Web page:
Madeline E. B. Wesh, PsyD, is an adjunct professor of psychology at the Camp Lejeune extension campus of Campbell University in Jacksonville, NC. She also works as a field researcher for Pearson. When she’s not teaching or norming standardized testing protocols, she enjoys writing, making jewelry, and watching movies.
Sexual-minority individuals frequently experience mental and physical health challenges, often in response to discrimination, hostility, and violence (Meyer, as cited in Heath & Mulligan, 2008).
As the research community begins to tease out the differences between the different sexual minority groups, a clear pattern of difference begins to emerge between the experiences of lesbian/gay individuals and bisexuals.
Many military spouses, particularly women, often struggle to answer the question, “So, what do you do?” Personally, I tend to find myself floundering and muttering some long-winded explanation that usually starts with something like, “Well, right now I’m doing XYZ, but my degree is in LMNOP…” followed by some nervous chuckling and the explanation that I am married to a member of the United States Marine Corps.
The challenges of being a military spouse are not limited to those working in the field of behavioral health – they can affect people across all industries and backgrounds.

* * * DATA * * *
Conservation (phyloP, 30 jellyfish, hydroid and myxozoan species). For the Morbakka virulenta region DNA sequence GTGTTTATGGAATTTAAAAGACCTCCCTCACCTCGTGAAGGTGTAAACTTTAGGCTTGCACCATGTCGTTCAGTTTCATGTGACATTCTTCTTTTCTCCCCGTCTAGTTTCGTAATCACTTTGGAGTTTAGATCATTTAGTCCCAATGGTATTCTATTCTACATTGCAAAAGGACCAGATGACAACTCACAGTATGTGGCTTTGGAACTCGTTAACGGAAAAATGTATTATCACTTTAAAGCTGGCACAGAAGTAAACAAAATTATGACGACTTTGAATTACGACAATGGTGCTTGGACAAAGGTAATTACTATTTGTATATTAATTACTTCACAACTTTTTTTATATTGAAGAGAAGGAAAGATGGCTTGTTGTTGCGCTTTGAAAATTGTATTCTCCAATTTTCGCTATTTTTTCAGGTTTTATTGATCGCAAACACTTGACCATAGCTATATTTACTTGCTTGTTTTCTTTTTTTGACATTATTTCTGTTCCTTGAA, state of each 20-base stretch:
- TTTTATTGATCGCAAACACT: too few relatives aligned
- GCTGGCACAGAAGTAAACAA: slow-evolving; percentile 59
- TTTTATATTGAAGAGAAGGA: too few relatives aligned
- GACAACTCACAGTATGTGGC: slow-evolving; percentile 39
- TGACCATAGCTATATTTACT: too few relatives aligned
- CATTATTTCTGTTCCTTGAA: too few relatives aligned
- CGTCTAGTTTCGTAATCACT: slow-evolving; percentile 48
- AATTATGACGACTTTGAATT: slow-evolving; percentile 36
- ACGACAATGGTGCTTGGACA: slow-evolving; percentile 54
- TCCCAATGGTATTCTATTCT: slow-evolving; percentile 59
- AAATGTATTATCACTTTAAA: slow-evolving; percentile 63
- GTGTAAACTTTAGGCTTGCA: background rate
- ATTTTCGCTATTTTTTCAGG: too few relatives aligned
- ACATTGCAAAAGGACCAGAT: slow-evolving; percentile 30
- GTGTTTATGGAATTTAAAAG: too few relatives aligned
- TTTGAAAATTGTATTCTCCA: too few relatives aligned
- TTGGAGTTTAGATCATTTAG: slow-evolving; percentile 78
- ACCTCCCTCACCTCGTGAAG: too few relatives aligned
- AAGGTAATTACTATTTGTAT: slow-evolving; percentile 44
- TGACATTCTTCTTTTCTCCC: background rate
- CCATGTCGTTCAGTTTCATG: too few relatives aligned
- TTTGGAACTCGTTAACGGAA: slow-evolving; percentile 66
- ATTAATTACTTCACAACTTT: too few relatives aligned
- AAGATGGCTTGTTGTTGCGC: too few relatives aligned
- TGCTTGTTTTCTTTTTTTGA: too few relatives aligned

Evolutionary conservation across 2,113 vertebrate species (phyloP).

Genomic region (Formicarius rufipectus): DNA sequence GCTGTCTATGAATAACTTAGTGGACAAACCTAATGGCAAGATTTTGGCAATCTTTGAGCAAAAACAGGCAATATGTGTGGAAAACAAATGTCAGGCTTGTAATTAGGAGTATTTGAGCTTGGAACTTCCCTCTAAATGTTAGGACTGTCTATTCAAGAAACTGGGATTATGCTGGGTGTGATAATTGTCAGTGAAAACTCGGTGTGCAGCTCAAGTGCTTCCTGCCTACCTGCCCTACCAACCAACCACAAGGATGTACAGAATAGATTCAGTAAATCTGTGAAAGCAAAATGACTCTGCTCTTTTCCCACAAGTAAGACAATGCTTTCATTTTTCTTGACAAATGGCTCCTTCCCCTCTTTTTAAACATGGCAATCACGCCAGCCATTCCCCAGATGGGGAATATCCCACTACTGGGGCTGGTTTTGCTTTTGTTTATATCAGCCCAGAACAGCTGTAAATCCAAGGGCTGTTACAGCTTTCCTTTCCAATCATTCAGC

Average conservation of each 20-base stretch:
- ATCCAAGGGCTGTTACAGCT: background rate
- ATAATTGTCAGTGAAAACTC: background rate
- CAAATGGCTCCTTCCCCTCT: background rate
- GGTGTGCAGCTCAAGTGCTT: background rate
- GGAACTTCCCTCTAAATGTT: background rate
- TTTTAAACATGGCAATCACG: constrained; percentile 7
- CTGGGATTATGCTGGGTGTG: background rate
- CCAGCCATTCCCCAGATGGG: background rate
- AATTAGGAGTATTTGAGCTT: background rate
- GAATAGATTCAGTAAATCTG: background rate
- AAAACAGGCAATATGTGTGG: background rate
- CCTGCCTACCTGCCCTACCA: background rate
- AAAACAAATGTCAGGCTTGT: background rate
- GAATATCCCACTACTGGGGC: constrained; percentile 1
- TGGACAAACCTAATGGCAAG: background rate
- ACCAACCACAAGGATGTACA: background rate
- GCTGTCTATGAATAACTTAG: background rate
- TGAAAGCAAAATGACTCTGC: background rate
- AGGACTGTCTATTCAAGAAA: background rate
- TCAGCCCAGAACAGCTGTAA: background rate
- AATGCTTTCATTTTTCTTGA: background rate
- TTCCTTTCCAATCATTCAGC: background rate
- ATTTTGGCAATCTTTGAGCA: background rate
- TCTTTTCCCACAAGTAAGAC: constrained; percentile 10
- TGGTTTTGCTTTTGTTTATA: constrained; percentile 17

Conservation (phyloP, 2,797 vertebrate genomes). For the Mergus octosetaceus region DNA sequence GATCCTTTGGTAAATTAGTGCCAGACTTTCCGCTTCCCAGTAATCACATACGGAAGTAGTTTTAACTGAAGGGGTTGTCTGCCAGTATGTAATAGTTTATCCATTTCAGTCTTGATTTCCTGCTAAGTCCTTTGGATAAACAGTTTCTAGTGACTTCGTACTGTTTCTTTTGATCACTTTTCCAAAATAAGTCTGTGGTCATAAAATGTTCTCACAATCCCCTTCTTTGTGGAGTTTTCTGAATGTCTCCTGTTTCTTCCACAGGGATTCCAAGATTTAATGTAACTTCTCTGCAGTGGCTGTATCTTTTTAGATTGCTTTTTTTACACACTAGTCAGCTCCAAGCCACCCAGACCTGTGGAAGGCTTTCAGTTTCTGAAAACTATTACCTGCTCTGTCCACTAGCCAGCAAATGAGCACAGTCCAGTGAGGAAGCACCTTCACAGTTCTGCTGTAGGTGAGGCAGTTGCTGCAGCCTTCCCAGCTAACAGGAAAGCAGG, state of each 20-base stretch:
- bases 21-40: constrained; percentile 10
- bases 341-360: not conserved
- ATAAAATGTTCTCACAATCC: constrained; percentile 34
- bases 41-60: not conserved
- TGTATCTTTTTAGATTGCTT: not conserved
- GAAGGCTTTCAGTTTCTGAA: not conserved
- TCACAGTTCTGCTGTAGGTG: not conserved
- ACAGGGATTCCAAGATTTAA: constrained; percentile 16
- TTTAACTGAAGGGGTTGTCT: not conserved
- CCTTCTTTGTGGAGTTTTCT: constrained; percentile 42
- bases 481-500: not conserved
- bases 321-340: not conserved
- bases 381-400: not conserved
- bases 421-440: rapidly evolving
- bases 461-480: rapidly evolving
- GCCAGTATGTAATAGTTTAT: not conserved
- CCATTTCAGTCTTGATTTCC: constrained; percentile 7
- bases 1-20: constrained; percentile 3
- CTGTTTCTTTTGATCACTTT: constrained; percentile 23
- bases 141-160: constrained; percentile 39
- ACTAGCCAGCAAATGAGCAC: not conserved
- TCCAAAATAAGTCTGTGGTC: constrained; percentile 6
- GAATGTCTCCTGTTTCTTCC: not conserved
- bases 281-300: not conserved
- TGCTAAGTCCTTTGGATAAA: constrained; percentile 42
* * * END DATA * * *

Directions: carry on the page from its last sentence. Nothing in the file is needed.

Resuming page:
The spouses of active duty service members, or MilSpouses, are chronically unemployed, underemployed, or working in fields very different from the ones in which we’ve trained.
Throughout this article, you will see excerpts from conversations with MilSpouses like myself who struggle with balancing their chosen careers and their marriages to military members. Many of us are educated, driven, and career-minded women, but we struggle due to the unique circumstances of military life – not the least of which is the frequent relocating.
First, I will talk about the challenges that MilSpouses of all backgrounds and careers may face. Then I will share my own personal story of working in behavioral health while also being a MilSpouse.
Securing a position as an adjunct professor less than 6 months after completing my doctorate was both exciting and terrifying. Three months later, I can honestly say that it is some of the most rewarding work of my life to date.
I urge clinical psychology students to remember that the potential applications of your training do not begin and end with seeing and serving clients.
As a therapist, it is important to discuss social issues one-on-one with our LGBTQQIA clients. Here are some ways you can support, encourage and empower your patients in the #LGBQ+ community: http://ow.ly/E8sS50GpsPi
Psychodynamic therapy is often misunderstood and misrepresented in popular culture. Thomas Lindquist, Psy.D., A.T.R., helps us understand this approach and how it is deemed one of the most effective forms of therapy. http://ow.ly/WT3Z50GpsIz
Clinician trainees of color often find themselves in primarily white training spaces. Here are some ways that supervisors can make them feel more included and that they, and their work, matter. http://ow.ly/Cats50Gpswr